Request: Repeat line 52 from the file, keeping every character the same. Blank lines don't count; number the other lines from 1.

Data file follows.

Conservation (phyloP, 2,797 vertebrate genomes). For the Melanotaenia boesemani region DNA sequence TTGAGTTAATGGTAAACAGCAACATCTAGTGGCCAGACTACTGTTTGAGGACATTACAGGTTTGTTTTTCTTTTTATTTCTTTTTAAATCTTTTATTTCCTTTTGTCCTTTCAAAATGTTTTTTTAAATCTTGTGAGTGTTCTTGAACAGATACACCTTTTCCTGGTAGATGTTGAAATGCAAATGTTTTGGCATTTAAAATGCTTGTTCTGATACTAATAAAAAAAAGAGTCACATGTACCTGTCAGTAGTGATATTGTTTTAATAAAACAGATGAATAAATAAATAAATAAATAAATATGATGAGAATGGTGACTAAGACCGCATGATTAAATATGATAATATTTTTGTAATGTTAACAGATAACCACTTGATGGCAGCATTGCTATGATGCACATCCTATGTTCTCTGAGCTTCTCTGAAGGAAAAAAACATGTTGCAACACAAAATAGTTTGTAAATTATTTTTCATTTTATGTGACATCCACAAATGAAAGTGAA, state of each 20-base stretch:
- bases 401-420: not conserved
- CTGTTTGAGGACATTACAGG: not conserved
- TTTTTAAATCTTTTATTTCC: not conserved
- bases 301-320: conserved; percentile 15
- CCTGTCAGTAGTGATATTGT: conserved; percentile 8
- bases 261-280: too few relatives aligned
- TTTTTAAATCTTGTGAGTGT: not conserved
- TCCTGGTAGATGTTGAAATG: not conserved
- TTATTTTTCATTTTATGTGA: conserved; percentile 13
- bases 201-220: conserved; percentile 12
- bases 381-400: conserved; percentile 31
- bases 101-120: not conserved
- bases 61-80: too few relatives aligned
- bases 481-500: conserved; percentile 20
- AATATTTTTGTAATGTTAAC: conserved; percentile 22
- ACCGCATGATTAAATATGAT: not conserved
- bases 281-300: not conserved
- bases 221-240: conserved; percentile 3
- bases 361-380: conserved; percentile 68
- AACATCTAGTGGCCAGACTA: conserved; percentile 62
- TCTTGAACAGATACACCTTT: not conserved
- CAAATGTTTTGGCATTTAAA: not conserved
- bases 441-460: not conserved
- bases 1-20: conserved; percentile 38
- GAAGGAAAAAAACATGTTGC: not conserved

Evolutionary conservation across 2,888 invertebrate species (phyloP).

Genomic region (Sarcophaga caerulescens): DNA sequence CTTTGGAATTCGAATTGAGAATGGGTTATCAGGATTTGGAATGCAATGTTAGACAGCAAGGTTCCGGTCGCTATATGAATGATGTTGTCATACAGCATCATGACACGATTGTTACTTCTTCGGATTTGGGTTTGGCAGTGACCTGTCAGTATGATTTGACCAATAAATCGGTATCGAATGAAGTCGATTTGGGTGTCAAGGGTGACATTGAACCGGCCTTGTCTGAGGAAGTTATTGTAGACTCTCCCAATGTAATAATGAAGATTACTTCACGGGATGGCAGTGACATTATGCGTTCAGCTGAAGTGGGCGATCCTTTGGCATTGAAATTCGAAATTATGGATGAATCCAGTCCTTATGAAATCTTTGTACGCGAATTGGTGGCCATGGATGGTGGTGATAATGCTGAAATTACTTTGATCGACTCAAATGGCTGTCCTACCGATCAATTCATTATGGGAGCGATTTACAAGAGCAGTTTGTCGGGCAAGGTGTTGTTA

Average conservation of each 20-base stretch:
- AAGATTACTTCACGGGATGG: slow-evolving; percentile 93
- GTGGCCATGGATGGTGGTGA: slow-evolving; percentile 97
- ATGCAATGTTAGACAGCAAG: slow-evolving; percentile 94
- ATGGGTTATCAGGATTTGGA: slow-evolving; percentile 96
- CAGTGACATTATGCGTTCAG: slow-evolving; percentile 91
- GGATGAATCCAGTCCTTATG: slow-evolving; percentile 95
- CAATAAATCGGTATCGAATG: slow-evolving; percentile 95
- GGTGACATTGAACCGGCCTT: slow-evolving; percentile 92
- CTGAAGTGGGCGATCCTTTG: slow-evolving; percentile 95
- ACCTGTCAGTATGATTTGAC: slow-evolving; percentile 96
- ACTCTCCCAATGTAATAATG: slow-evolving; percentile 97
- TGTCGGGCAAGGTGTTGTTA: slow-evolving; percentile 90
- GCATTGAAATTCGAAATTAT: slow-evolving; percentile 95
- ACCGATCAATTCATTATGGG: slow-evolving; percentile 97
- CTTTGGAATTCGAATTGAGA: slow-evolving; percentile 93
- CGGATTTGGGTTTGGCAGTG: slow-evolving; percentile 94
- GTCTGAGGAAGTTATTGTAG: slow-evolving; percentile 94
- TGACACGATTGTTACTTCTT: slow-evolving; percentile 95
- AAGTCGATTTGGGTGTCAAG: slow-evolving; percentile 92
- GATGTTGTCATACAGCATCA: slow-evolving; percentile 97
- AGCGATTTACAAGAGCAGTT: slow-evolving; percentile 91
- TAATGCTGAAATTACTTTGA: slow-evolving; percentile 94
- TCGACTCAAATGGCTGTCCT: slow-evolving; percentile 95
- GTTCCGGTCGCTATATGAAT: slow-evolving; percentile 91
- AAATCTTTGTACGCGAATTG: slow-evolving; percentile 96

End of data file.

- TCGACTCAAATGGCTGTCCT: slow-evolving; percentile 95